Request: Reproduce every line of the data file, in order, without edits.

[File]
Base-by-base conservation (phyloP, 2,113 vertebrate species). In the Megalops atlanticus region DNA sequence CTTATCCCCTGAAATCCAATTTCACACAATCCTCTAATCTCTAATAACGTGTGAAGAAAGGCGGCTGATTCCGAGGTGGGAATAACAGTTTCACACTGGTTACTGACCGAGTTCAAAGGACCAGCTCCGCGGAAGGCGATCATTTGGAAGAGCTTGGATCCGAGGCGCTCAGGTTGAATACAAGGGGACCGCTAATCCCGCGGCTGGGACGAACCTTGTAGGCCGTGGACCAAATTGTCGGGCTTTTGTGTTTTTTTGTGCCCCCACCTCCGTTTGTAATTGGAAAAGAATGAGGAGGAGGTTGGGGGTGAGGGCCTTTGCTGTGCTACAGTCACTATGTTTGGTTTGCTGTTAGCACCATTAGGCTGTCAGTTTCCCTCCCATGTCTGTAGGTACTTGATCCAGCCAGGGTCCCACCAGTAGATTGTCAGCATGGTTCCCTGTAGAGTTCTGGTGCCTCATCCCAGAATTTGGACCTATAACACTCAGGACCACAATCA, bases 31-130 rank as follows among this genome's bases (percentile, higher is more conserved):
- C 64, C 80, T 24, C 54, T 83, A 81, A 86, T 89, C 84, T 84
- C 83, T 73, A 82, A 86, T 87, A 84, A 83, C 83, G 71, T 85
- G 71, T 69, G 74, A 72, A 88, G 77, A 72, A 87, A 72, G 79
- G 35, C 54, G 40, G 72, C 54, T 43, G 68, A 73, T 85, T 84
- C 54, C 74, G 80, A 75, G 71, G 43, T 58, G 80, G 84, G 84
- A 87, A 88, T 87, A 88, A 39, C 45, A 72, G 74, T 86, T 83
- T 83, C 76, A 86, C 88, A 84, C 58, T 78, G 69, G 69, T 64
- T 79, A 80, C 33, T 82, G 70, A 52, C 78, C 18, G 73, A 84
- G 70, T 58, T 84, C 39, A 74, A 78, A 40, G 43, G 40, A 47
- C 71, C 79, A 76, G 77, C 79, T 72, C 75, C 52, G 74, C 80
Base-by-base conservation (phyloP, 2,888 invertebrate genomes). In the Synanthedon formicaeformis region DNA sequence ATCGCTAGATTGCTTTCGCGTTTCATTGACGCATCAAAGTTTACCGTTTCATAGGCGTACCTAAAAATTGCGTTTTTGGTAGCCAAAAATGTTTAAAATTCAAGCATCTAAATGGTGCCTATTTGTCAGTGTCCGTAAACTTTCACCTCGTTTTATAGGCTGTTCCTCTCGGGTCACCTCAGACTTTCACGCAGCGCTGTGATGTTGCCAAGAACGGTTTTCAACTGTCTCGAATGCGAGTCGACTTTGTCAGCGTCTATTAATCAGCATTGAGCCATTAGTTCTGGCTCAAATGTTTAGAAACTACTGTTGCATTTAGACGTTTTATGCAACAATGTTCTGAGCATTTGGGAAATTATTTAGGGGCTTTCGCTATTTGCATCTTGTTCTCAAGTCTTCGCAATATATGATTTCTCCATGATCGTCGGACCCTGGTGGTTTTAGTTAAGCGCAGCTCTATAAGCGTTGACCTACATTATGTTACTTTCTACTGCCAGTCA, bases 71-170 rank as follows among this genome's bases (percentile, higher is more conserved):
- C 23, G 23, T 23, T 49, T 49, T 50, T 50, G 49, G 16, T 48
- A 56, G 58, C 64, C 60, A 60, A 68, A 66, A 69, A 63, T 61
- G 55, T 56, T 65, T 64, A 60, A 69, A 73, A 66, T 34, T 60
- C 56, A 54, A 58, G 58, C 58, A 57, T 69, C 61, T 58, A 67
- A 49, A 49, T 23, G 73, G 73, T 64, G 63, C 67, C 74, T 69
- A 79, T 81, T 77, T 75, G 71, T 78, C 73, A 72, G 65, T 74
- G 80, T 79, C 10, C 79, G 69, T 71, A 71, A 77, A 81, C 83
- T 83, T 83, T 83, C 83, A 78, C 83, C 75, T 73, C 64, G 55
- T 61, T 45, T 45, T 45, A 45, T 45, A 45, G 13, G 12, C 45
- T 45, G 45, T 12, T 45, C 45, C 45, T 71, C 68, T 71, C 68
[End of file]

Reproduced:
Base-by-base conservation (phyloP, 2,113 vertebrate species). In the Megalops atlanticus region DNA sequence CTTATCCCCTGAAATCCAATTTCACACAATCCTCTAATCTCTAATAACGTGTGAAGAAAGGCGGCTGATTCCGAGGTGGGAATAACAGTTTCACACTGGTTACTGACCGAGTTCAAAGGACCAGCTCCGCGGAAGGCGATCATTTGGAAGAGCTTGGATCCGAGGCGCTCAGGTTGAATACAAGGGGACCGCTAATCCCGCGGCTGGGACGAACCTTGTAGGCCGTGGACCAAATTGTCGGGCTTTTGTGTTTTTTTGTGCCCCCACCTCCGTTTGTAATTGGAAAAGAATGAGGAGGAGGTTGGGGGTGAGGGCCTTTGCTGTGCTACAGTCACTATGTTTGGTTTGCTGTTAGCACCATTAGGCTGTCAGTTTCCCTCCCATGTCTGTAGGTACTTGATCCAGCCAGGGTCCCACCAGTAGATTGTCAGCATGGTTCCCTGTAGAGTTCTGGTGCCTCATCCCAGAATTTGGACCTATAACACTCAGGACCACAATCA, bases 31-130 rank as follows among this genome's bases (percentile, higher is more conserved):
- C 64, C 80, T 24, C 54, T 83, A 81, A 86, T 89, C 84, T 84
- C 83, T 73, A 82, A 86, T 87, A 84, A 83, C 83, G 71, T 85
- G 71, T 69, G 74, A 72, A 88, G 77, A 72, A 87, A 72, G 79
- G 35, C 54, G 40, G 72, C 54, T 43, G 68, A 73, T 85, T 84
- C 54, C 74, G 80, A 75, G 71, G 43, T 58, G 80, G 84, G 84
- A 87, A 88, T 87, A 88, A 39, C 45, A 72, G 74, T 86, T 83
- T 83, C 76, A 86, C 88, A 84, C 58, T 78, G 69, G 69, T 64
- T 79, A 80, C 33, T 82, G 70, A 52, C 78, C 18, G 73, A 84
- G 70, T 58, T 84, C 39, A 74, A 78, A 40, G 43, G 40, A 47
- C 71, C 79, A 76, G 77, C 79, T 72, C 75, C 52, G 74, C 80
Base-by-base conservation (phyloP, 2,888 invertebrate genomes). In the Synanthedon formicaeformis region DNA sequence ATCGCTAGATTGCTTTCGCGTTTCATTGACGCATCAAAGTTTACCGTTTCATAGGCGTACCTAAAAATTGCGTTTTTGGTAGCCAAAAATGTTTAAAATTCAAGCATCTAAATGGTGCCTATTTGTCAGTGTCCGTAAACTTTCACCTCGTTTTATAGGCTGTTCCTCTCGGGTCACCTCAGACTTTCACGCAGCGCTGTGATGTTGCCAAGAACGGTTTTCAACTGTCTCGAATGCGAGTCGACTTTGTCAGCGTCTATTAATCAGCATTGAGCCATTAGTTCTGGCTCAAATGTTTAGAAACTACTGTTGCATTTAGACGTTTTATGCAACAATGTTCTGAGCATTTGGGAAATTATTTAGGGGCTTTCGCTATTTGCATCTTGTTCTCAAGTCTTCGCAATATATGATTTCTCCATGATCGTCGGACCCTGGTGGTTTTAGTTAAGCGCAGCTCTATAAGCGTTGACCTACATTATGTTACTTTCTACTGCCAGTCA, bases 71-170 rank as follows among this genome's bases (percentile, higher is more conserved):
- C 23, G 23, T 23, T 49, T 49, T 50, T 50, G 49, G 16, T 48
- A 56, G 58, C 64, C 60, A 60, A 68, A 66, A 69, A 63, T 61
- G 55, T 56, T 65, T 64, A 60, A 69, A 73, A 66, T 34, T 60
- C 56, A 54, A 58, G 58, C 58, A 57, T 69, C 61, T 58, A 67
- A 49, A 49, T 23, G 73, G 73, T 64, G 63, C 67, C 74, T 69
- A 79, T 81, T 77, T 75, G 71, T 78, C 73, A 72, G 65, T 74
- G 80, T 79, C 10, C 79, G 69, T 71, A 71, A 77, A 81, C 83
- T 83, T 83, T 83, C 83, A 78, C 83, C 75, T 73, C 64, G 55
- T 61, T 45, T 45, T 45, A 45, T 45, A 45, G 13, G 12, C 45
- T 45, G 45, T 12, T 45, C 45, C 45, T 71, C 68, T 71, C 68